Can't wait for part 2, especially with that teaser shot in CanModelTrains!!

train50ca said...

For those of us modelling the prairies, a very inspiring article. Looking forward to seeing how you put this all together in part two.

Eric said...

Elijah, Bryan, Ian and train50ca:

Thanks for your quick and supportive comments. I've been wracking my brain to get something together...Portage is unique due to the interplay of CN and CP, and it's something I want to include in this plan.

It won't be the be-all and end-all, and I know I'll add things later, but I want to get something on paper (and Trackside Treasure) that we can throw darts at and improve.

I'm definitely thinking of an operating layout rather than a 'diorama' concept. We gotta have trains rolling on this layout!

Bryan, that yellow pickup has likely been a target more than once. Another highlight at the Trenton airshow was a HIGH-SPEED pass by a German Air Force Tornado. Definitely a wow factor!


GP9Rm4108 said...

Do you know when the CP line that went south from Portage (off the CN main near the yard) was pulled?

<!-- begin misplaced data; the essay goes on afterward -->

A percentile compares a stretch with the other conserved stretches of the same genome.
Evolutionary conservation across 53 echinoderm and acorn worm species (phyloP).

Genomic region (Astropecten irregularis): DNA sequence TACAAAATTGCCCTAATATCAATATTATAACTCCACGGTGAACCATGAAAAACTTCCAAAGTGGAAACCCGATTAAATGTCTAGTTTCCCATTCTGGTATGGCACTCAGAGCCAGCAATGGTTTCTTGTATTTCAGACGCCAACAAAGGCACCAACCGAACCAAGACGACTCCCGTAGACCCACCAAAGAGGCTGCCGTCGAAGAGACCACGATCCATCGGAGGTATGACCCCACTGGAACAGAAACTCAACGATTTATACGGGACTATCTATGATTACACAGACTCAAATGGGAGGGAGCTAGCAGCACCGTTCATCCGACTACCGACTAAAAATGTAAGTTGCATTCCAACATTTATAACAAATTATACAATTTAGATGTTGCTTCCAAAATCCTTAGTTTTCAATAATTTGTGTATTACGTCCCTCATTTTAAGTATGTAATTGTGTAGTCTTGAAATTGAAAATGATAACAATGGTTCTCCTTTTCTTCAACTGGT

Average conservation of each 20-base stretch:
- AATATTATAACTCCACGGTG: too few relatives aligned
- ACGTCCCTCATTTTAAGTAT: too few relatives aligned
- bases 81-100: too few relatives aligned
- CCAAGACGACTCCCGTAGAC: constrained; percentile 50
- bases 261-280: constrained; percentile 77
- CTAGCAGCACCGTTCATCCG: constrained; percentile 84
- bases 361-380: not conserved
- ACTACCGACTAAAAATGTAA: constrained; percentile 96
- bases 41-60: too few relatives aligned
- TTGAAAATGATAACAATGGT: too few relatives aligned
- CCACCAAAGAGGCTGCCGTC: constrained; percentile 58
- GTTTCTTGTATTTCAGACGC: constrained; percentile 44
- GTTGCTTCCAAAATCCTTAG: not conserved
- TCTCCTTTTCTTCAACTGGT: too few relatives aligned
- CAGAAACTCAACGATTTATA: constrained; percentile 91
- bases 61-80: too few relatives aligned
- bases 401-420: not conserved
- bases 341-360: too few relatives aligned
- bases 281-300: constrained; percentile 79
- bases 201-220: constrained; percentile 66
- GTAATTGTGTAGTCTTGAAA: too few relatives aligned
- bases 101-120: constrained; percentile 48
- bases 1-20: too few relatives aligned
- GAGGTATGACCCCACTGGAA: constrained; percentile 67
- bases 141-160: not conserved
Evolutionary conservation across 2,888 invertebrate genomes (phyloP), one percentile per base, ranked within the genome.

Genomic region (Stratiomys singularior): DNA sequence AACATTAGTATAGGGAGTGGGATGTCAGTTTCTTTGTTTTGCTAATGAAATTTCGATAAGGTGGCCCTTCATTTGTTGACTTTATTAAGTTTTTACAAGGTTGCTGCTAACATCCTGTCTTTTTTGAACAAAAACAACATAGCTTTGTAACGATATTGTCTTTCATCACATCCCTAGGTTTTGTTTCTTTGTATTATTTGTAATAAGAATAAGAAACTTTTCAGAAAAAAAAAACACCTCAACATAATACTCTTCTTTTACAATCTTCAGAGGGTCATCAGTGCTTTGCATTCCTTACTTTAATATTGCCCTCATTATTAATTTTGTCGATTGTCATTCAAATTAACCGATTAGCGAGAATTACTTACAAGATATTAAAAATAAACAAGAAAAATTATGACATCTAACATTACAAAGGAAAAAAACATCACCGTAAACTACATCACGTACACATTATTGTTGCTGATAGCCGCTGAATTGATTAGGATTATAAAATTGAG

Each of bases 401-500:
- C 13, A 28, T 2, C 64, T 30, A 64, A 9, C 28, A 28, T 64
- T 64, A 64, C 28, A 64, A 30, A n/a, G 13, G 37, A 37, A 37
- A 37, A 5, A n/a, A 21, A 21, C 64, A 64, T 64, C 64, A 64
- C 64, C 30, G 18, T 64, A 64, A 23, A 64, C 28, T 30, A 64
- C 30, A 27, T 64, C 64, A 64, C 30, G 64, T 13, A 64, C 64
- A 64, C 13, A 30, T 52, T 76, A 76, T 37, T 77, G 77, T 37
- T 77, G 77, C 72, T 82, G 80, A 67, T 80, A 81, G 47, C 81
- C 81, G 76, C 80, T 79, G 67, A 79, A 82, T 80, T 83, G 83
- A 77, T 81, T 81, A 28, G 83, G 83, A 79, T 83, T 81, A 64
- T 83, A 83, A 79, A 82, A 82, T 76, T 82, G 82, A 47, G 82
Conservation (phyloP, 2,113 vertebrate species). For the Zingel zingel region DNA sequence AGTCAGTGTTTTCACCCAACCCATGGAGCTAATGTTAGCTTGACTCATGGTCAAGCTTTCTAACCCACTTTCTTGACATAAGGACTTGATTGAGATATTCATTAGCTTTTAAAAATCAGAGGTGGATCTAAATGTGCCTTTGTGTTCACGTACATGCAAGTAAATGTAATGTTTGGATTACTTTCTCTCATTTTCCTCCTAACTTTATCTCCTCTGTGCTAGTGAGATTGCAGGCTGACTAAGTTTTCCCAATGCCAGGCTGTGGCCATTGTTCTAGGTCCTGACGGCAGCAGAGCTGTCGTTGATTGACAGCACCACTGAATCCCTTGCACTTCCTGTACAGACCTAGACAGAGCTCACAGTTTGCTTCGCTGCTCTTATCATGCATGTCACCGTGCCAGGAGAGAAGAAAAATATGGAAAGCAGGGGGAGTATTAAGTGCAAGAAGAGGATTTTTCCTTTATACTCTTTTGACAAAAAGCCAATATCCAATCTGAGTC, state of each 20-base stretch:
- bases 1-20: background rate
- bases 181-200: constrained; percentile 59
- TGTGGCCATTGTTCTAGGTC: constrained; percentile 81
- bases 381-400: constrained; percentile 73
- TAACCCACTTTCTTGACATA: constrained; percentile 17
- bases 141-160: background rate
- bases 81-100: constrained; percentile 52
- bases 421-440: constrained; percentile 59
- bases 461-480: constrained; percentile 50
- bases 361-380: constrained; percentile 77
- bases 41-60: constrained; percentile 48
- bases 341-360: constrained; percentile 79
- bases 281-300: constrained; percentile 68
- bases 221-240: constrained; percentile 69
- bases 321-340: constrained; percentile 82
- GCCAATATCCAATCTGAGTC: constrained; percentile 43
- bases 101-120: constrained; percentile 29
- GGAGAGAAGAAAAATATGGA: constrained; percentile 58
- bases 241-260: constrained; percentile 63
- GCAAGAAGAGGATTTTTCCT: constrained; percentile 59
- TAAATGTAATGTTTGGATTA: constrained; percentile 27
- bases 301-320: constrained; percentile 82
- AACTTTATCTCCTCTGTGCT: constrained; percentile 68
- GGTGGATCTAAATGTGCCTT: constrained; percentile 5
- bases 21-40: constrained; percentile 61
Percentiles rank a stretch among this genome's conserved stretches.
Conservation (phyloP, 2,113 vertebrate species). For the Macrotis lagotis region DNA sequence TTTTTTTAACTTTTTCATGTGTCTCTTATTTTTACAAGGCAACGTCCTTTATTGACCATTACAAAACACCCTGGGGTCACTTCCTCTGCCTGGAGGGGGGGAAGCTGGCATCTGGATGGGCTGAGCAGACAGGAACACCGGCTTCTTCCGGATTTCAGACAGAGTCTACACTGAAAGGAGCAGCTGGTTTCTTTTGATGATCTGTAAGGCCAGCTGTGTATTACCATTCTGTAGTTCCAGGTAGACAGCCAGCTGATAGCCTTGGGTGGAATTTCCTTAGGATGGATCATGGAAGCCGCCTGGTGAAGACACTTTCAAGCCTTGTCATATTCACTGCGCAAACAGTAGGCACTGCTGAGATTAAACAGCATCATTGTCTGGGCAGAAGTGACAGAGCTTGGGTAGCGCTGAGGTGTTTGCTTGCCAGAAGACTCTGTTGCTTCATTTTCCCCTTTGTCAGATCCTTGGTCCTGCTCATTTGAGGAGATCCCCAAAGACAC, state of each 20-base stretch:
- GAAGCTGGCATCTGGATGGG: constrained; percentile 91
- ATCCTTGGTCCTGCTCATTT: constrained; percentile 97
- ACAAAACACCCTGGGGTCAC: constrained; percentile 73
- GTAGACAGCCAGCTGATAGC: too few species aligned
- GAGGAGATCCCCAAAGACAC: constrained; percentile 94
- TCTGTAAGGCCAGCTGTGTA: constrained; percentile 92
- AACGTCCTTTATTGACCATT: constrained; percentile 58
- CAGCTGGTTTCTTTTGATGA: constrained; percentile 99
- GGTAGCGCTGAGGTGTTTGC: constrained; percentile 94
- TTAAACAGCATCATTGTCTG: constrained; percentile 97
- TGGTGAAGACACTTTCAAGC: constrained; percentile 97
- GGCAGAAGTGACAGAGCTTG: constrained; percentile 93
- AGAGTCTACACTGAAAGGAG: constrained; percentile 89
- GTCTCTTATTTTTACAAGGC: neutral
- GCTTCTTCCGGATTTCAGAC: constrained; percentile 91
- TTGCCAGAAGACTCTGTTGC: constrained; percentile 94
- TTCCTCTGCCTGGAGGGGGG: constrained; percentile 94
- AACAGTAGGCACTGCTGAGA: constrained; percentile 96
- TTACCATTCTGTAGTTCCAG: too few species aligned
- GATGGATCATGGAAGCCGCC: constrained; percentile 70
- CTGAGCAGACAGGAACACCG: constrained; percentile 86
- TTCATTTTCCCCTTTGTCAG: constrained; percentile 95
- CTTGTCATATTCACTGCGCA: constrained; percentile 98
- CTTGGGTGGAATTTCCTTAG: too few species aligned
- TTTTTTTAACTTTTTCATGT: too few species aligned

Eric said...

Hi Chris,

Can you clarify which track you're thinking of...CP-CN interchange or the CN-CP connecting track at West Tower, or perhaps another line?


BArailsystem said...

Really looking forward to seeing your interpretation of Portage la Prairie in 1:87. What a perfect time to begin this project with all the model manufacturers turning their focus to Canadian specific prototypes over the last couple years. Keep us posted!


Eric said...

I'm looking forward to it to, Ben. I've put a lot of pressure on myself, eh? No problem, I've been drawing lots of track plans: 3x24, L-shaped 3x24, CN only, CP only etc. If I get really energetic (!) I'd like to mock them up with actual track pieces.

Can you say Rapido G-M-D-1?? Oh yeah!

I'm biased admittedly, but I believe Portage to be the quintessentially Canadian layout location for many reasons!

Thanks for your comments and confidence!


Anonymous said...

I enjoyed the Portage layout planning article. We've been really blessed with so many articles lately across the 'net and into print featuring small layout designing that it's nice to follow along with an interpretation of such a large scene.